The new October issue of San Francisco magazine includes a hefty feature on private schools, "Schools Gone Wild." Have you read it?
Writer Diana Kapp, who lives in San Francisco and sends both her kids to private schools, delves "inside a new world of hyer-frentic building campaigns, over-the-top curricula, and relentlessly well-meaning parents at the mercy of market forces no one seems able (or willing) to control." She asks the question, "Is money ruining private schools?" It's a juicy read loaded with food for thought:
"San Francisco leads major U.S. cities in the percentage of kids in private school—a whopping 29.3 percent in 2005, or nearly twice the national (and almost four times the statewide) average."
"Marin Academy and Branson parents will pony up almost $30,000 per kid this year—just a shade under what they would spend on tuition at Harvard. The average Bay Area first-grade tuition is $18,080, second only to the New York metro area; parents of 12th-graders pay an average of $27,355, the highest in the nation. By contrast, the San Francisco Unified School District had $8,900 per kid to work with last year."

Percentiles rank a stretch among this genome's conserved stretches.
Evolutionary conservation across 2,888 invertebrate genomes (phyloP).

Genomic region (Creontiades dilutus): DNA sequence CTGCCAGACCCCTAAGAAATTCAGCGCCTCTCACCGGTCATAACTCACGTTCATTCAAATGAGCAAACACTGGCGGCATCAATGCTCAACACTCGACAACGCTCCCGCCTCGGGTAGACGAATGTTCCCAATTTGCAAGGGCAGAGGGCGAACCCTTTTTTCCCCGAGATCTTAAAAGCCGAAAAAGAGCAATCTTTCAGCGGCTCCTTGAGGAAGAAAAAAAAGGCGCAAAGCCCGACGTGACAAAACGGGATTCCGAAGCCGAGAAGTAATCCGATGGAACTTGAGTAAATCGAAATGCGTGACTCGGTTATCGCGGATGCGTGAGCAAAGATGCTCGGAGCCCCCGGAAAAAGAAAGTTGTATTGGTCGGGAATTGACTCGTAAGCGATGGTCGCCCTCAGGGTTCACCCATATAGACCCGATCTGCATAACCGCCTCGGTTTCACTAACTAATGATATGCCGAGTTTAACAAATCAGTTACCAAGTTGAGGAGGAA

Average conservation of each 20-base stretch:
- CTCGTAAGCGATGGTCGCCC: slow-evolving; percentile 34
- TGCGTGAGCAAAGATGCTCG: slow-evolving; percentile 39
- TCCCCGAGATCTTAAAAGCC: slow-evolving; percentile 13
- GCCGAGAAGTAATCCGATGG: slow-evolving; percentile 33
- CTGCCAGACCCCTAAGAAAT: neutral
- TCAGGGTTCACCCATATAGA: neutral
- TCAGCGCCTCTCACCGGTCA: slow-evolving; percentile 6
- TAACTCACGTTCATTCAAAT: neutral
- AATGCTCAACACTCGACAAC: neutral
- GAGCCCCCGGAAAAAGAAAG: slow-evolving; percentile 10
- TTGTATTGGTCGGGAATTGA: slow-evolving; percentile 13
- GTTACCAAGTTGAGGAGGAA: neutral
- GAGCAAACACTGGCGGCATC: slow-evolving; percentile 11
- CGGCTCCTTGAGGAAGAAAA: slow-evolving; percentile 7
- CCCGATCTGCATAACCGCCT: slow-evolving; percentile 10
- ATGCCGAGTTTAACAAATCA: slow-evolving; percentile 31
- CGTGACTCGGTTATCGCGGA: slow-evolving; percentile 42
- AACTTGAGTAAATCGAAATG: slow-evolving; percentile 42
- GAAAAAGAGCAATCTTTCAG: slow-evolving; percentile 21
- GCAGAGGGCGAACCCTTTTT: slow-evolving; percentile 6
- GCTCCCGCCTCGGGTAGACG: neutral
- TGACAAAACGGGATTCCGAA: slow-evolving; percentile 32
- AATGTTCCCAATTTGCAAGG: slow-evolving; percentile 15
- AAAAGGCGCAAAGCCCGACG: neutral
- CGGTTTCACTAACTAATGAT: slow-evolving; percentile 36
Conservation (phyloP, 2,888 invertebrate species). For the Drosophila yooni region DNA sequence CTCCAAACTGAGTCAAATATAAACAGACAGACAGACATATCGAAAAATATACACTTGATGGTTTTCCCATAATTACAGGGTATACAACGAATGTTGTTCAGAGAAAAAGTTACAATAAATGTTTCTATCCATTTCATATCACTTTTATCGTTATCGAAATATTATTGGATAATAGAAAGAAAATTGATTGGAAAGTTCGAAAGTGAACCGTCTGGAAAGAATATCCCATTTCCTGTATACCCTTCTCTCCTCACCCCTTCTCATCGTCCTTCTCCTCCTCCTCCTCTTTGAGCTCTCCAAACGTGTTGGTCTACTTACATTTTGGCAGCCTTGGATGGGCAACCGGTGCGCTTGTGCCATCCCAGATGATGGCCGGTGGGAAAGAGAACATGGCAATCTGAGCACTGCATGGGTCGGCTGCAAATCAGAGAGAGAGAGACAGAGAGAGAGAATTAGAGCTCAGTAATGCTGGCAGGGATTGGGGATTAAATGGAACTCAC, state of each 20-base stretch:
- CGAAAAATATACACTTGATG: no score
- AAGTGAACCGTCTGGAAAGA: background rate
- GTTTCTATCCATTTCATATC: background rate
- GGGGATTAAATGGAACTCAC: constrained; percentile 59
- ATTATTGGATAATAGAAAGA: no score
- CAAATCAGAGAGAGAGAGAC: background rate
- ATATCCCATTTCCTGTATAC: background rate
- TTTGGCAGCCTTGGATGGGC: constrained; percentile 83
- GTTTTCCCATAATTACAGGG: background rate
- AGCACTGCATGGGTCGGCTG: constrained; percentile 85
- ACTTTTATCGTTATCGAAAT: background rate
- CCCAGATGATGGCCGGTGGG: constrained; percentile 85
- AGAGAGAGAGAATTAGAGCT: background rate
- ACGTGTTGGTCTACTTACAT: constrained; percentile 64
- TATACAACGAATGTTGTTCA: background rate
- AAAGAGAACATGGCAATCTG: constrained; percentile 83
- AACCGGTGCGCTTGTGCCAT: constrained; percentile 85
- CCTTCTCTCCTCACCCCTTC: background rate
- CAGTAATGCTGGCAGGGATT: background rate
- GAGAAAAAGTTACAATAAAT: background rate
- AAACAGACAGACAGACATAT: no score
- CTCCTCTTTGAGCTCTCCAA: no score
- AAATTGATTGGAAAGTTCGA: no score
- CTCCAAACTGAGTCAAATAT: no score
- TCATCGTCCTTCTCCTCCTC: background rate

"The cost of attending Bay Area private schools has jumped 70 percent in a decade, twice the U.S. rate. High school tuition now tops $27,000 a year—surpassing even New York."
For more, pick up a copy of the magazine.